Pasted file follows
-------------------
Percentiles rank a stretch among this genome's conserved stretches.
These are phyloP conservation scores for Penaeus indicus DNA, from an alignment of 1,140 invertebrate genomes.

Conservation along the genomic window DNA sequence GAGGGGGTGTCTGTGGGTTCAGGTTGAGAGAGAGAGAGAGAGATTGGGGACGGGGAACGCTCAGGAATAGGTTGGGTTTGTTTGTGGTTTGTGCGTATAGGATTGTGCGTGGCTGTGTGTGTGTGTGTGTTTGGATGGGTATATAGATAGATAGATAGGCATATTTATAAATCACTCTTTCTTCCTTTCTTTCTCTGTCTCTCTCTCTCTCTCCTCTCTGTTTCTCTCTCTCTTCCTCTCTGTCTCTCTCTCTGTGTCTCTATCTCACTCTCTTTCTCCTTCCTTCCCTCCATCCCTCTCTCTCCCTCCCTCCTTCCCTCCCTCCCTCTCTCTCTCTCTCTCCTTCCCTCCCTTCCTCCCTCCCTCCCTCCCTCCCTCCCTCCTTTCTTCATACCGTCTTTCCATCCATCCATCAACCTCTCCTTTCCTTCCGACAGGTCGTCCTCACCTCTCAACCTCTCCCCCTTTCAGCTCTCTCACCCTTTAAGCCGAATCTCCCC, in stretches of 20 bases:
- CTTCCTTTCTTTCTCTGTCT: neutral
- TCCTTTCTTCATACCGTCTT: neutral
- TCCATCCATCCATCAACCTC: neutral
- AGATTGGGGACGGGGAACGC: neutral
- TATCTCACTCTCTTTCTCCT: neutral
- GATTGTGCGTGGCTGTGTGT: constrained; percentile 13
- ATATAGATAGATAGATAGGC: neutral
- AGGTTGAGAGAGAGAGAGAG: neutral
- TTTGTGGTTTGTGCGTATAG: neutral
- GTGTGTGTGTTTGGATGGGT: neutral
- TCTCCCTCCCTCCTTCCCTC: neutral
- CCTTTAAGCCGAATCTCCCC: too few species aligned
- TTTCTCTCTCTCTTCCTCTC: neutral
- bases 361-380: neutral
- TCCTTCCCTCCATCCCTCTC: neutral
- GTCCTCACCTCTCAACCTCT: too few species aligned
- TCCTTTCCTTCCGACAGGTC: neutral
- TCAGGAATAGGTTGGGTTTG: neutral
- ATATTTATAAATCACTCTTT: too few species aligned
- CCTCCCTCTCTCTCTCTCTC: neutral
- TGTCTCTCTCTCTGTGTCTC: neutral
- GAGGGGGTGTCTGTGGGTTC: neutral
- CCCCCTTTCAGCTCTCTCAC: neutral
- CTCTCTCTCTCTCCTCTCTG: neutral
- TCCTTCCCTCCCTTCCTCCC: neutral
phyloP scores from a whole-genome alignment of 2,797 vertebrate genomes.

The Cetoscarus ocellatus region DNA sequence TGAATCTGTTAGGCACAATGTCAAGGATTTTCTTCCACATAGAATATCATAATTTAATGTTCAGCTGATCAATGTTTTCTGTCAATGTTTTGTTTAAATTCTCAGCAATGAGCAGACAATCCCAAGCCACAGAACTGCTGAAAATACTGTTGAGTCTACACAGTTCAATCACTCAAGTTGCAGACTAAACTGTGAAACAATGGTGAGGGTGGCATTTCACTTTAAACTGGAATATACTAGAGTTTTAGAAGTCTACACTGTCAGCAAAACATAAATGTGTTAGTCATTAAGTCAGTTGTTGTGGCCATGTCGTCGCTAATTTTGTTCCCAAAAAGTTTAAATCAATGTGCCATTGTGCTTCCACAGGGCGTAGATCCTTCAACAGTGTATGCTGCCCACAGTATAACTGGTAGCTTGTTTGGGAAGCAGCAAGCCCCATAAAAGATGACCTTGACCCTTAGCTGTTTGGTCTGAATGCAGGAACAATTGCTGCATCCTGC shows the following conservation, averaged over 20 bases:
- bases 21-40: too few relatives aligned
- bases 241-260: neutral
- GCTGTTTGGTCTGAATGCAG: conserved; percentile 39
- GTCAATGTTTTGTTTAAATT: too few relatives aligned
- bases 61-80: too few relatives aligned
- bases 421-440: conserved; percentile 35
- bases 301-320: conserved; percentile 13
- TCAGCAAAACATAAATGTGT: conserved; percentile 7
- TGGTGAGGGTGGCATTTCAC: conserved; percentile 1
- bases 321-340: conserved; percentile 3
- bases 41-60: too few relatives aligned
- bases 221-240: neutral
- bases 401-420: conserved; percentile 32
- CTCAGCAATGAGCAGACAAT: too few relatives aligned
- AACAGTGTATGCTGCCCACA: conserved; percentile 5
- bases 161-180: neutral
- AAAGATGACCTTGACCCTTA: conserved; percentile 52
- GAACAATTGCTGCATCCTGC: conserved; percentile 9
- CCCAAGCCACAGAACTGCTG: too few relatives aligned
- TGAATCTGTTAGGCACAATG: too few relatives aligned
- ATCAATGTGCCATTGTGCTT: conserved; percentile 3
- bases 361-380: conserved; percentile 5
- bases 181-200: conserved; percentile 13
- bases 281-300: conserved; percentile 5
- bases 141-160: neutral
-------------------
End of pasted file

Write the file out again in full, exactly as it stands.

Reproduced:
Percentiles rank a stretch among this genome's conserved stretches.
These are phyloP conservation scores for Penaeus indicus DNA, from an alignment of 1,140 invertebrate genomes.

Conservation along the genomic window DNA sequence GAGGGGGTGTCTGTGGGTTCAGGTTGAGAGAGAGAGAGAGAGATTGGGGACGGGGAACGCTCAGGAATAGGTTGGGTTTGTTTGTGGTTTGTGCGTATAGGATTGTGCGTGGCTGTGTGTGTGTGTGTGTTTGGATGGGTATATAGATAGATAGATAGGCATATTTATAAATCACTCTTTCTTCCTTTCTTTCTCTGTCTCTCTCTCTCTCTCCTCTCTGTTTCTCTCTCTCTTCCTCTCTGTCTCTCTCTCTGTGTCTCTATCTCACTCTCTTTCTCCTTCCTTCCCTCCATCCCTCTCTCTCCCTCCCTCCTTCCCTCCCTCCCTCTCTCTCTCTCTCTCCTTCCCTCCCTTCCTCCCTCCCTCCCTCCCTCCCTCCCTCCTTTCTTCATACCGTCTTTCCATCCATCCATCAACCTCTCCTTTCCTTCCGACAGGTCGTCCTCACCTCTCAACCTCTCCCCCTTTCAGCTCTCTCACCCTTTAAGCCGAATCTCCCC, in stretches of 20 bases:
- CTTCCTTTCTTTCTCTGTCT: neutral
- TCCTTTCTTCATACCGTCTT: neutral
- TCCATCCATCCATCAACCTC: neutral
- AGATTGGGGACGGGGAACGC: neutral
- TATCTCACTCTCTTTCTCCT: neutral
- GATTGTGCGTGGCTGTGTGT: constrained; percentile 13
- ATATAGATAGATAGATAGGC: neutral
- AGGTTGAGAGAGAGAGAGAG: neutral
- TTTGTGGTTTGTGCGTATAG: neutral
- GTGTGTGTGTTTGGATGGGT: neutral
- TCTCCCTCCCTCCTTCCCTC: neutral
- CCTTTAAGCCGAATCTCCCC: too few species aligned
- TTTCTCTCTCTCTTCCTCTC: neutral
- bases 361-380: neutral
- TCCTTCCCTCCATCCCTCTC: neutral
- GTCCTCACCTCTCAACCTCT: too few species aligned
- TCCTTTCCTTCCGACAGGTC: neutral
- TCAGGAATAGGTTGGGTTTG: neutral
- ATATTTATAAATCACTCTTT: too few species aligned
- CCTCCCTCTCTCTCTCTCTC: neutral
- TGTCTCTCTCTCTGTGTCTC: neutral
- GAGGGGGTGTCTGTGGGTTC: neutral
- CCCCCTTTCAGCTCTCTCAC: neutral
- CTCTCTCTCTCTCCTCTCTG: neutral
- TCCTTCCCTCCCTTCCTCCC: neutral
phyloP scores from a whole-genome alignment of 2,797 vertebrate genomes.

The Cetoscarus ocellatus region DNA sequence TGAATCTGTTAGGCACAATGTCAAGGATTTTCTTCCACATAGAATATCATAATTTAATGTTCAGCTGATCAATGTTTTCTGTCAATGTTTTGTTTAAATTCTCAGCAATGAGCAGACAATCCCAAGCCACAGAACTGCTGAAAATACTGTTGAGTCTACACAGTTCAATCACTCAAGTTGCAGACTAAACTGTGAAACAATGGTGAGGGTGGCATTTCACTTTAAACTGGAATATACTAGAGTTTTAGAAGTCTACACTGTCAGCAAAACATAAATGTGTTAGTCATTAAGTCAGTTGTTGTGGCCATGTCGTCGCTAATTTTGTTCCCAAAAAGTTTAAATCAATGTGCCATTGTGCTTCCACAGGGCGTAGATCCTTCAACAGTGTATGCTGCCCACAGTATAACTGGTAGCTTGTTTGGGAAGCAGCAAGCCCCATAAAAGATGACCTTGACCCTTAGCTGTTTGGTCTGAATGCAGGAACAATTGCTGCATCCTGC shows the following conservation, averaged over 20 bases:
- bases 21-40: too few relatives aligned
- bases 241-260: neutral
- GCTGTTTGGTCTGAATGCAG: conserved; percentile 39
- GTCAATGTTTTGTTTAAATT: too few relatives aligned
- bases 61-80: too few relatives aligned
- bases 421-440: conserved; percentile 35
- bases 301-320: conserved; percentile 13
- TCAGCAAAACATAAATGTGT: conserved; percentile 7
- TGGTGAGGGTGGCATTTCAC: conserved; percentile 1
- bases 321-340: conserved; percentile 3
- bases 41-60: too few relatives aligned
- bases 221-240: neutral
- bases 401-420: conserved; percentile 32
- CTCAGCAATGAGCAGACAAT: too few relatives aligned
- AACAGTGTATGCTGCCCACA: conserved; percentile 5
- bases 161-180: neutral
- AAAGATGACCTTGACCCTTA: conserved; percentile 52
- GAACAATTGCTGCATCCTGC: conserved; percentile 9
- CCCAAGCCACAGAACTGCTG: too few relatives aligned
- TGAATCTGTTAGGCACAATG: too few relatives aligned
- ATCAATGTGCCATTGTGCTT: conserved; percentile 3
- bases 361-380: conserved; percentile 5
- bases 181-200: conserved; percentile 13
- bases 281-300: conserved; percentile 5
- bases 141-160: neutral